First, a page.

Next in my journey was to actually using what is called Big SQL, running SQL queries against data in my Hadoop file system. The Analytics for Hadoop service on Bluemix offers a basic SQL web console for this. As an alternative you can also issue queries from applications via JDBC (see software download above) or use other tools. As I was short on time and didn't want install any software, I decided to use the provided SQL console. When executing SQL statements you have the choice of "Big SQL" and "Big SQL V1". I picked the new "Big SQL" as it is based on the DB2 query compiler and runtime infrastructure. This comes in handy when you are unsure about available tables, column names etc. As you can see from the first screenshot below, I started by querying the Big SQL (DB2) system catalog to retrieve my available table names. The second screenshot shows a simple SQL query against the uploaded weather data.

Overall, given my short amount of time I had, it was a nice experience. Having the opportunity to apply DB2 skills towards data in a Hadoop file system reduced the barrier. Given that the data is already uploaded, I am sure I will try out other features of InfoSphere BigInsights / IBM Analytics for Hadoop, too. Have you tested it or Bluemix in general? You can sign up for a free trial (no credit card required) at http://bluemix.net.
DB2 catalog tables for Hadoop

Basic SQL query against Hadoop data


Monday, October 13, 2014

Node-RED: Simple "phoney" JSON entries in Cloudant

Node-RED Starter
on IBM Bluemix
Want to automatically store data about who called you on which phone number? Last Friday tried exactly that on IBM Bluemix and was amazed how simple it is, no real programming involved. All I needed was the Node-RED starter boilerplate (icon is on the right) on Bluemix and a new API of my mobile service provider.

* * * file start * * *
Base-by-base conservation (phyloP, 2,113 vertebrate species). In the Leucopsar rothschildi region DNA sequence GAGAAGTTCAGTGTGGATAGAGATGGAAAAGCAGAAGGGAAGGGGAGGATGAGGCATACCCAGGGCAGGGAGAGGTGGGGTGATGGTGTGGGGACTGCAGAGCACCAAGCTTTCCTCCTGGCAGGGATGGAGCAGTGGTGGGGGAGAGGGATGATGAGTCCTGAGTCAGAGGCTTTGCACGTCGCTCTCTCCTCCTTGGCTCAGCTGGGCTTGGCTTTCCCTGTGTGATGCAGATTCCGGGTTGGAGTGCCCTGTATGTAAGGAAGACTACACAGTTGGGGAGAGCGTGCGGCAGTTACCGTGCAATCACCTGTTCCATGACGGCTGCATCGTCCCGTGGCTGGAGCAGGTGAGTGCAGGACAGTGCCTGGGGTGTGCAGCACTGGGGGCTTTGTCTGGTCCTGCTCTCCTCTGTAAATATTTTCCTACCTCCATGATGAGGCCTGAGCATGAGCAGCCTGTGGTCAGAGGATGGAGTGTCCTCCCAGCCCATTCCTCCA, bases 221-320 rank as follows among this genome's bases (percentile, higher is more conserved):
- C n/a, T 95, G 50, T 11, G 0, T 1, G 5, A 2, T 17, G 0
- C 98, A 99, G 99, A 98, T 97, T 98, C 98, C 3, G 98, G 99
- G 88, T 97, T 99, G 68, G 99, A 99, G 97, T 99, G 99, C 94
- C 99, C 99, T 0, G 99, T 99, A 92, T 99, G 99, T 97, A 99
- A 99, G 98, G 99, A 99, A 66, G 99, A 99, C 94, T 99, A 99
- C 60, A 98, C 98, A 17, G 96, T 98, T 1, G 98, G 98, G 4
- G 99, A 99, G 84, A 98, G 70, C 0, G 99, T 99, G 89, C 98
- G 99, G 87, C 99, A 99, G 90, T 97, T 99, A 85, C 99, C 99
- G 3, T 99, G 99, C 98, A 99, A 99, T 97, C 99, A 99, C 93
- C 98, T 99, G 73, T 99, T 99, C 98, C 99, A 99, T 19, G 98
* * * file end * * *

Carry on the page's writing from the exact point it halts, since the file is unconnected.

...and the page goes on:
The Node-RED boilerplate automatically creates a Node.js runtime environment on Bluemix and installs the Node-RED tool into it. In addition, a Cloudant JSON database is created. Once everything is deployed I opened the Node-RED tool in a Web browser. It offers a basic set of different input and output methods, processing nodes, and the ability to connect them in a flow graph. One of the input nodes is a listener for http requests. They help to react to Web service requests. I placed such http input node on the work sheet and labeled it "phone" (see screenshot).
Node-RED tool on Bluemix

How did I obtain information about callers and the numbers they called? Well, I tapped my friends at a security agency. I used a new free service offering at one of my phone service providers. It is called "sipgate.io" and allows to configure an URL/Web address that is accessed whenever someone calls one of the account's phone numbers (you could have multiple phone numbers). An http POST request is sent to the configured URL and the caller's phone number and the called number are included as payload. In my Node-RED application the "phone" node would answer to this request.

What I needed now was the data processing flow of the Web services request. On Friday I already tweeted the entire flow:



On the left we see "phone" node as http input. Connected to it is the "ok" node which sends an http response back, telling the phone company's Web services that we received the information. The other connected node is a "json" processor which translates the payload (who called which number) into a meaningful JSON object. That object is then moved on to the "calls" node, a Cloudant output node. All we needed was to select the Cloudant service on Bluemix and to configure the database name.
Cloudant Output Node, Node-RED on Bluemix
The magic itself was pressing the "Deploy" button on top of my Node-RED worksheet. It created the Node.js code for my Bluemix app. I was a little bit nervous about testing the app because I didn't code anything, just clicking. For my test I took the phone in my home office and dialed the number of my mobile phone number. The result? A new, nice and shiny, "phoney" JSON document in Cloudant:
"Phoney" record in Cloudant
Almost too easy. Great stuff, but unfortunately no code to share... :)